Wet sorghum distiller’s grains for cattle

06-03-2007 | |

Wet sorghum distiller’s grains can be fed in a steam-flaked corn ration without affecting efficiencies, according to new research.

The two four-month cattle finishing experiments with yearling heifers were
conducted to gain more information on the feeding value of wet sorghum
distiller’s grains plus solubles. “We wanted to determine what the trade-off is
when you substitute wet distiller’s grains for some of the steam-flaked corn and
cottonseed meal,” according to Dr. Mike Brown, a Texas Agricultural Experiment
Station ruminant nutritionist. “Also, there hadn’t been any studies previously
to assess the value of the fat within the distiller’s grains.”

The 400
cattle in the trial were given a steam-flaked corn diet with no wet distiller’s
grains, or a diet with 15% of the ration dry matter as wet sorghum distiller’s
grains. The distiller’s grains replaced a combination of 35% cottonseed meal and
65% steam-flaked corn. Yellow grease was added to the steam-flaked corn diets as
a fat source because the distiller’s grains have a higher fat content than the
original grain The energy-dense fat helps tie the ration together, making it
less dusty.

Results
Within the study, heifers receiving the
wet distiller’s grains and solubles ate about 5% more and gained about 5% more,
so the feed efficiency was the same in comparison to those that did not receive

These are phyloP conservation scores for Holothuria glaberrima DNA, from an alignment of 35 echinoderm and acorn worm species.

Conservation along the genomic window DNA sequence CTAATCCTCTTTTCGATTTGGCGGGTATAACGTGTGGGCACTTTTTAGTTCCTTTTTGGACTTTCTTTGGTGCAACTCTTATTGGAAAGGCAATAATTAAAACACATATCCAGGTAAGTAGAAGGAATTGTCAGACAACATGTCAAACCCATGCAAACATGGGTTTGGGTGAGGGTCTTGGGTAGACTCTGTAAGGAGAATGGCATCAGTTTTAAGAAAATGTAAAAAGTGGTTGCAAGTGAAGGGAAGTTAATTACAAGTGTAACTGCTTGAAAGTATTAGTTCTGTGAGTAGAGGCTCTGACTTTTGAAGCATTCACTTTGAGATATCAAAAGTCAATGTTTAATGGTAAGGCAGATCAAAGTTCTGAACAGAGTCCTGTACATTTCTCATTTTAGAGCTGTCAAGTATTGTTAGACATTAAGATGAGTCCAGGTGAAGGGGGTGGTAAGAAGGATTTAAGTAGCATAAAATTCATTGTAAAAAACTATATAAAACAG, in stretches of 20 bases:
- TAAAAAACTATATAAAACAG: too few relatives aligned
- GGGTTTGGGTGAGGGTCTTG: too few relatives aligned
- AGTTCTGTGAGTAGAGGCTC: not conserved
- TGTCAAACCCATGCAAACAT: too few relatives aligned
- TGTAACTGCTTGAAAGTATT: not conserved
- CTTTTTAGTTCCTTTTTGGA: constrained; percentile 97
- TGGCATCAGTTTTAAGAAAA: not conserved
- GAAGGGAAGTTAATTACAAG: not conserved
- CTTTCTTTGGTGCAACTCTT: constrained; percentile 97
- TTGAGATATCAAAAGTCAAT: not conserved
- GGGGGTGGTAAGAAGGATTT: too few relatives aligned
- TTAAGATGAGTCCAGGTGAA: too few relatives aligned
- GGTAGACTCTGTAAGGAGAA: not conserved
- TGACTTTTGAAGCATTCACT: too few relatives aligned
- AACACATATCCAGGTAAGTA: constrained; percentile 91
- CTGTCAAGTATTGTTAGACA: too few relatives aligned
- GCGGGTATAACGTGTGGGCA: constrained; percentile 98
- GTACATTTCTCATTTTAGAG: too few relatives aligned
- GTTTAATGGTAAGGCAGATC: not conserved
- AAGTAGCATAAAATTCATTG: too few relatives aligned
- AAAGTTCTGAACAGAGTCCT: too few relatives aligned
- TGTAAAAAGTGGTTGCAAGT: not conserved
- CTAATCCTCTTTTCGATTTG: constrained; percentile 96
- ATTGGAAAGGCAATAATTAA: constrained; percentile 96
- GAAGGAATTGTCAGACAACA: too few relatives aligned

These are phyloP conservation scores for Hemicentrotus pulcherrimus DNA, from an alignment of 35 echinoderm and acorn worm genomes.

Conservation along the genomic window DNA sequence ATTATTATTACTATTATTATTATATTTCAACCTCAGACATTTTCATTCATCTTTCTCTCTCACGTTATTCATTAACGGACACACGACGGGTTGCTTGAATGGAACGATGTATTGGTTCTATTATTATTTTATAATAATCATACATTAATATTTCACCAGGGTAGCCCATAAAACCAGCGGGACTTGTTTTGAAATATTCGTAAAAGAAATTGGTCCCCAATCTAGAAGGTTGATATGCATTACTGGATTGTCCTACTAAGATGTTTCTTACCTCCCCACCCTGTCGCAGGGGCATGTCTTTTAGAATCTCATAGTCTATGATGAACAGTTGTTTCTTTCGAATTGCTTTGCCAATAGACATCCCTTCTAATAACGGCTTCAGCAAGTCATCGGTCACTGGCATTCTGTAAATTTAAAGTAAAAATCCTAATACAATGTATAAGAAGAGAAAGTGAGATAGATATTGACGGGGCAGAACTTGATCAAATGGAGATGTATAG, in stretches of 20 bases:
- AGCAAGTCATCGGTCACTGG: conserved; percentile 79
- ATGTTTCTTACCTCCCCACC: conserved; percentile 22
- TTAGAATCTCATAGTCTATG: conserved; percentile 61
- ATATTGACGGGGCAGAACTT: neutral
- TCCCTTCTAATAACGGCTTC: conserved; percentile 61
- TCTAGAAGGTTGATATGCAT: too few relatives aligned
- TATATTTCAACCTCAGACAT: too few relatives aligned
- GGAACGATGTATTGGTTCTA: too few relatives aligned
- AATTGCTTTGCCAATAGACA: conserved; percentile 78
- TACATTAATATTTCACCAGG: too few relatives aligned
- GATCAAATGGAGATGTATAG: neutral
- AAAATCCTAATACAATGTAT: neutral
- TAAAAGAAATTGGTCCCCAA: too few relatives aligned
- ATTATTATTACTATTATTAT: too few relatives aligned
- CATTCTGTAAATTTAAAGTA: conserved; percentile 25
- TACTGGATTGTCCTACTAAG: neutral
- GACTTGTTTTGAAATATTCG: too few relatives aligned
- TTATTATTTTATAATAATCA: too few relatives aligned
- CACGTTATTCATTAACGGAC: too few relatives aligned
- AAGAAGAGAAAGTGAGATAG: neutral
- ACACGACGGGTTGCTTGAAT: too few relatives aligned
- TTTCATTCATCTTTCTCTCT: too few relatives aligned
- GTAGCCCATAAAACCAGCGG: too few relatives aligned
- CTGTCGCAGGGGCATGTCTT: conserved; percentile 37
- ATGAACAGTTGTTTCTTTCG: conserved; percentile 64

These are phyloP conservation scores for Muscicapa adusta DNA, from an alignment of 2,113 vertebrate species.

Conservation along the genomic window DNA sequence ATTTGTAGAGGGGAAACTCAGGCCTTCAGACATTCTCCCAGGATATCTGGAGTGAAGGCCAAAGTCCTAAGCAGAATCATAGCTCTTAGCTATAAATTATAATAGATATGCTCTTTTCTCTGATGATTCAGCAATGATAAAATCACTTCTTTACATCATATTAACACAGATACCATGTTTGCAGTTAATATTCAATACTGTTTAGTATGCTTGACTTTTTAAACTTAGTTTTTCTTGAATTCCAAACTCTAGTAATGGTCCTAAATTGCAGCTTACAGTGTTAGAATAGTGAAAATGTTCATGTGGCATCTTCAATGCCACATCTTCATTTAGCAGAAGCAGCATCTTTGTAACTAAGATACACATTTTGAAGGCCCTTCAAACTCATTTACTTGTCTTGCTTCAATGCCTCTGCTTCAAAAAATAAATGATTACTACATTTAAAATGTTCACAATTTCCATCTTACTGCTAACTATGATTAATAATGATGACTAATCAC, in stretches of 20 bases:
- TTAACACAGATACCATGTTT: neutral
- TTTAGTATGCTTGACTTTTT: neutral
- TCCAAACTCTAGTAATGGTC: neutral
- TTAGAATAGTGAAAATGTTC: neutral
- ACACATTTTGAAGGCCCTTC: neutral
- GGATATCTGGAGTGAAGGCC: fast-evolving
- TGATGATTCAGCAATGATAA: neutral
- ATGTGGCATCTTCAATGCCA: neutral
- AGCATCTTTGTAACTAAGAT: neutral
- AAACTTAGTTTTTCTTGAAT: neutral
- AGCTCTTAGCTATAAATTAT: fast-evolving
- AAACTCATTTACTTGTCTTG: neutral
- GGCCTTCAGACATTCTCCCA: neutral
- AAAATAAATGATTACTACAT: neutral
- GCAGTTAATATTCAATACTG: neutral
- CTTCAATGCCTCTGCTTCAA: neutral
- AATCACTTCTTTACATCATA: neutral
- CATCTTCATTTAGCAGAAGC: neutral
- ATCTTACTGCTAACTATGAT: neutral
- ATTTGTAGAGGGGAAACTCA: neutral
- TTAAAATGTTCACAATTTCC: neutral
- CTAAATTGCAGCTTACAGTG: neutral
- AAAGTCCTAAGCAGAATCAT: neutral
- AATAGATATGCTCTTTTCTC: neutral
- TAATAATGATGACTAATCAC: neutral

it, Brown said. “We found you will have to have 1.5% added fat with the
distiller’s grains to achieve the feed efficiency similar to a steam-flaked corn
diet with 3% fat added,” he said.
The net energy value for gain of the
distiller’s grain based on animal performance was 80% of that used for
steam-flaking corn, Brown said. Those numbers determine what the exchange is, or
what the nutritive values are for competing ingredients.
In addition, the
distiller’s grains rations were wetter and more dense than those without
distiller’s grains. The data suggests a feedlot would need to deliver 10% more
feed if feed trucks are filled to the same volume or 23% more if feed trucks are
filled to the same total weight.

Follow up
The researchers
also are looking at potential effects on ammonia emissions and other
environmental and animal health concerns. “We certainly didn’t see any adverse
consequences at the feeding rate of distiller’s that we used,” Brown said, but
added the environmental data is still being analyzed.

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